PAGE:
Marketing Matters: Tour de Force

by Steve Cony

Here they come! First-time camp prospects — both children and parents — eager to tour your camp. For some camps, camp tourists become on-site guests during the season. For others, these visits occur off-season. For yet others, visitation is contained to open houses.

Regardless of when and how camp tours are given, every camp director wants their tours to succeed. After all, why go to all the trouble unless the ultimate goal is the highest possible conversion rate?

The In-Season Experience

If you are giving tours during camp operation, there are many ways to make sure these occasions pay for themselves.

  • Confine tours to prescribed days and times, and make sure that staff members know when guests can be expected.
  • Set aside a special point in the tour to tell guests about those things that cannot be shown: special events, evening activities, and mealtimes.
  • Make plans to drop in on staff members who are prepared to add special perspectives and their own narration to the tour.
  • Divide your attention between parent and child, adjusting for the chemistry you observe between them.

During the tour, be sure to address the issue of safety, especially when guests catch their first glimpses of activities such as high ropes courses, climbing walls, and zip lines. To you, these popular camp activities are routine. To the uninitiated, yet-to-be camp parent, seeing these mid-air activities in action can produce a high level of anxiety. Plan your tour route carefully so that you can address the issue of safety at camp before you approach your challenge course. Call attention to the carefully trained specialists who supervise the activity and to the protective gear that campers wear. Explain the low rate of accidents that occur on these activities.

Most important, select only those people who are superior representatives of your camp to be tour guides, not just anyone who happens to be available. Make sure the guides understand the total message you want to convey.

The Off-Season Experience

Off-season tours and open houses are often quiet and can be a bit bleak and forbidding, depending upon your geographic location. During these events, you must make camp “come alive” for visitors. Here are a few suggestions:

  • Plan your promotional video so it has a brief section you can play during open houses and off-season tours to show camp in operation.
  • Consider augmenting your promotional video clip with a staff video. Select a few outstanding staff members and have them “talk” to your mid-winter guests about themselves and their camp experiences. Powerful promotional videos are usually best produced by professionals; however, these interviews can be easily filmed with a video camera and tripod and a little know-how.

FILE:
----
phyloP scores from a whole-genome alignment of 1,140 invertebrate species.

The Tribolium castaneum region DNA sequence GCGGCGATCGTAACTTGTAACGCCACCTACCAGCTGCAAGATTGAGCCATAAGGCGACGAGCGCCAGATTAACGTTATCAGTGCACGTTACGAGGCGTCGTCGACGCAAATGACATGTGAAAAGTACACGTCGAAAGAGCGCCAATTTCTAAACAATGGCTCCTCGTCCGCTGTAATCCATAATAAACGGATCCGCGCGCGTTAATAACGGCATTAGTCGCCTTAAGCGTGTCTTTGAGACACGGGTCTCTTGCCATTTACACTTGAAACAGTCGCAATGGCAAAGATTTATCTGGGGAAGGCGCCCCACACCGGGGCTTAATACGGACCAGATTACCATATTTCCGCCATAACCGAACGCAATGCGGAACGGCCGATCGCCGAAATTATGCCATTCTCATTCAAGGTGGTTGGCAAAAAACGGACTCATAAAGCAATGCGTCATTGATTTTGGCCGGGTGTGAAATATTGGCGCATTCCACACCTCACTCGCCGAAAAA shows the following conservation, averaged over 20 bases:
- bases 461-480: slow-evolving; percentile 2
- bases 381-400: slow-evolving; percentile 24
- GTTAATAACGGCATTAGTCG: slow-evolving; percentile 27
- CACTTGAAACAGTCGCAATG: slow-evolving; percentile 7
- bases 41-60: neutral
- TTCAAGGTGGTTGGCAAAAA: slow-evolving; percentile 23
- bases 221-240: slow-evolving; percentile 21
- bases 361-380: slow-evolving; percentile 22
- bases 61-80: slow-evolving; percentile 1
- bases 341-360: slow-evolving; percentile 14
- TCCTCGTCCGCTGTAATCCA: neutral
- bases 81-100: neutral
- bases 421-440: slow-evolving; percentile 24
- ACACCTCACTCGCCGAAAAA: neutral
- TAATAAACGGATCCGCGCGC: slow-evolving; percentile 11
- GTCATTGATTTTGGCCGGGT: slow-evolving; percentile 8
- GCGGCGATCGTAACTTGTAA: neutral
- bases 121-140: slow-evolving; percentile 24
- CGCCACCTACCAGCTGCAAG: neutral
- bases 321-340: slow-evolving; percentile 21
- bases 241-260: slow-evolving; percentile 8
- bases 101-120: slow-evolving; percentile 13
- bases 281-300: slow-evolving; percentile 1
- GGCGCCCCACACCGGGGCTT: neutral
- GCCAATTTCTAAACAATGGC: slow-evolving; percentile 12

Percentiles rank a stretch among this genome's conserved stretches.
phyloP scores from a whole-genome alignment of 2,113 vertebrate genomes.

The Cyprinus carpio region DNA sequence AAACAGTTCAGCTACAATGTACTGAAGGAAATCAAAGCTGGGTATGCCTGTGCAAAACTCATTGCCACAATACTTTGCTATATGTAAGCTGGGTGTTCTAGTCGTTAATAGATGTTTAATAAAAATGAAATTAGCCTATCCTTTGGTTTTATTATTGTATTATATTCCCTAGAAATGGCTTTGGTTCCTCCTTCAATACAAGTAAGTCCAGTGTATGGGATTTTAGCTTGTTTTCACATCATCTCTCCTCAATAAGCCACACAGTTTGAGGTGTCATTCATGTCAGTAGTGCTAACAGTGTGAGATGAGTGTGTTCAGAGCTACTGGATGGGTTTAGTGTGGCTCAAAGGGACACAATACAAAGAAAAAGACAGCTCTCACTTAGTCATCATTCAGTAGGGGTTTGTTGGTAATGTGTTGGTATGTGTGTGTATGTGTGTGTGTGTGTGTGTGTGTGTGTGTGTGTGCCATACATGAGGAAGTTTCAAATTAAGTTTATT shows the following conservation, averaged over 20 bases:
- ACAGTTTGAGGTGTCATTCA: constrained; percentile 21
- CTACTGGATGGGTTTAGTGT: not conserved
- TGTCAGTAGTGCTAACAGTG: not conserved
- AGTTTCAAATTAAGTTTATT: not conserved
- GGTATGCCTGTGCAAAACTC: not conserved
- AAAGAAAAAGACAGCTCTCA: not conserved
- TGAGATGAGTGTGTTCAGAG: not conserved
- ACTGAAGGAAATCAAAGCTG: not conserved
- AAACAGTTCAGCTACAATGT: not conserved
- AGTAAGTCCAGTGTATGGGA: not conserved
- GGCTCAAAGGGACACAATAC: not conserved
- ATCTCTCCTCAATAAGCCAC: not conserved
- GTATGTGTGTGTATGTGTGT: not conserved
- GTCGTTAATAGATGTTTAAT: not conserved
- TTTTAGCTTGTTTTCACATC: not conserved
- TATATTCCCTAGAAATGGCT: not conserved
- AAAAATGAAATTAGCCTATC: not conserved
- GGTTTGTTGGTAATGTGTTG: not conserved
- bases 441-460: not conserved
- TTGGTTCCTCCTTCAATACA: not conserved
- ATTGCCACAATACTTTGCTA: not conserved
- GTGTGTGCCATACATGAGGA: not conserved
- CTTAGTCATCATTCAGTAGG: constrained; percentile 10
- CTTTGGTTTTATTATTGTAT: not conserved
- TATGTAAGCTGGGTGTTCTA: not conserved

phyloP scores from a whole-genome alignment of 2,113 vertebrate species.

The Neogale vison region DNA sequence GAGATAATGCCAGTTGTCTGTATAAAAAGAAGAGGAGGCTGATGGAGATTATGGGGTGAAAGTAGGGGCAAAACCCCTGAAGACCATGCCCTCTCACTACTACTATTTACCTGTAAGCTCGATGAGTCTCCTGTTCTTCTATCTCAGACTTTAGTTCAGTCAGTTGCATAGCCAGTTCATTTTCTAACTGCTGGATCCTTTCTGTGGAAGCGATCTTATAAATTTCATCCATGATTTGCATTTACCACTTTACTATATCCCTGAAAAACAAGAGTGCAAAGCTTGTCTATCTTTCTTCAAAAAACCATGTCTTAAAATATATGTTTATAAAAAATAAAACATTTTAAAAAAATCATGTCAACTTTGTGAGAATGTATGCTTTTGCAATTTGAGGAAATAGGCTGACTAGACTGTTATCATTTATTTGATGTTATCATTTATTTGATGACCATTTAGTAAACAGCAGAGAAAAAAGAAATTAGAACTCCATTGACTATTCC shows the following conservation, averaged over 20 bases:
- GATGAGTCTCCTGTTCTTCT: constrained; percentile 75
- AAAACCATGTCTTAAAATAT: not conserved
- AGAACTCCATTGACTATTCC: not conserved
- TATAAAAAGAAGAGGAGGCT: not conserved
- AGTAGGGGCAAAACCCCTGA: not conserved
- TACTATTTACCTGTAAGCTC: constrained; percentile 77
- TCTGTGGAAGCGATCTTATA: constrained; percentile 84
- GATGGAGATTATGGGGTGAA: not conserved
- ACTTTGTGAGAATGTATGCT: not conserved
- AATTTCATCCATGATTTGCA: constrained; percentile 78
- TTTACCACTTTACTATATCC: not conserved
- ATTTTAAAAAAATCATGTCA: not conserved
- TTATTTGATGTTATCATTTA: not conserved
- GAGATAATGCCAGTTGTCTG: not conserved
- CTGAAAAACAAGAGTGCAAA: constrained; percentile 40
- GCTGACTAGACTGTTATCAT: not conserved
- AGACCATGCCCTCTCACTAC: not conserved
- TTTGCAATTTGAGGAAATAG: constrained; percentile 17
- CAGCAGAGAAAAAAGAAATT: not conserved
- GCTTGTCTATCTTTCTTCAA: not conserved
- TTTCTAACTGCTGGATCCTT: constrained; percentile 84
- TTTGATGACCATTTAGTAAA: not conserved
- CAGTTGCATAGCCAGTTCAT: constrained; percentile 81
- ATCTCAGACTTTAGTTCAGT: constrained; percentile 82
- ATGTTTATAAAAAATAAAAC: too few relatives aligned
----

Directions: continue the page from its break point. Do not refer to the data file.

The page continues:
• Enlarge and display great camp photos that impart the fun and excitement of your season.
  • Display a selection of good arts and crafts projects.

Tour Souvenirs

Perhaps the most pivotal point in a camp visit happens when the tour is over and the family heads for their car. People have a natural tendency to share their observations — especially their negative observations. Those first ten or fifteen minutes back in the car will likely represent a family’s chance to find fault.

You can neutralize potential negatives by giving guests something to take home with them. A bucket of popcorn or a Frisbee makes a nice statement about your hospitality or generosity, but it does not go far enough in continuing positive and strategically directed promotion of your camp. If visitors are with you because they have seen your brochure or your video, giving them another copy of either item does not further your message of encouragement. You need to add something that is more closely related to the visit itself.

Consider the tour souvenirs that some camps have developed:

  • A resident camp gives every family member a copy of their camp’s newspaper featuring articles about those things that could not be included on the tour. Articles include a calendar of typical evening activities and a restaurant critic’s review of the dining hall, and don’t forget comics for the children.
  • Another resident camp distributes audiocassettes containing information about the activities and events that could not be shown during the tour, plus interviews with campers and parents.
  • A day camp offers a map that says “You Were Here” rather than “You Are Here.” The map displays all the activities and the equipment that were gone from sight during a mid-winter open house.

A Memorable Tour

Find a way to make your camp memorable. Keep in mind that families touring in season need ways to remember your camp when they have completed their multi-camp tour circuit and that off-season tours need an atmospheric boost.

Also, many prospective families do not know what they should be looking for or asking questions about. Take the opportunity to help these families understand the deeper value of the camp experience. Alternately, if a family comes armed with a checklist, asking questions about numbers of bumper boats or lengths of rest periods, supportively redirect their attention to the teaching of emotional skills, the encouragement of self-belief, and the building of community for campers. After all, these values are what makes the camp experience meaningful.

Steve Cony is a marketing consultant who assists children's camps with the development of strategic plans and the execution of marketing materials. Camp directors may contact him at 914-271-8482.

 

Originally published in the 1998 July/August issue of Camping Magazine.

 

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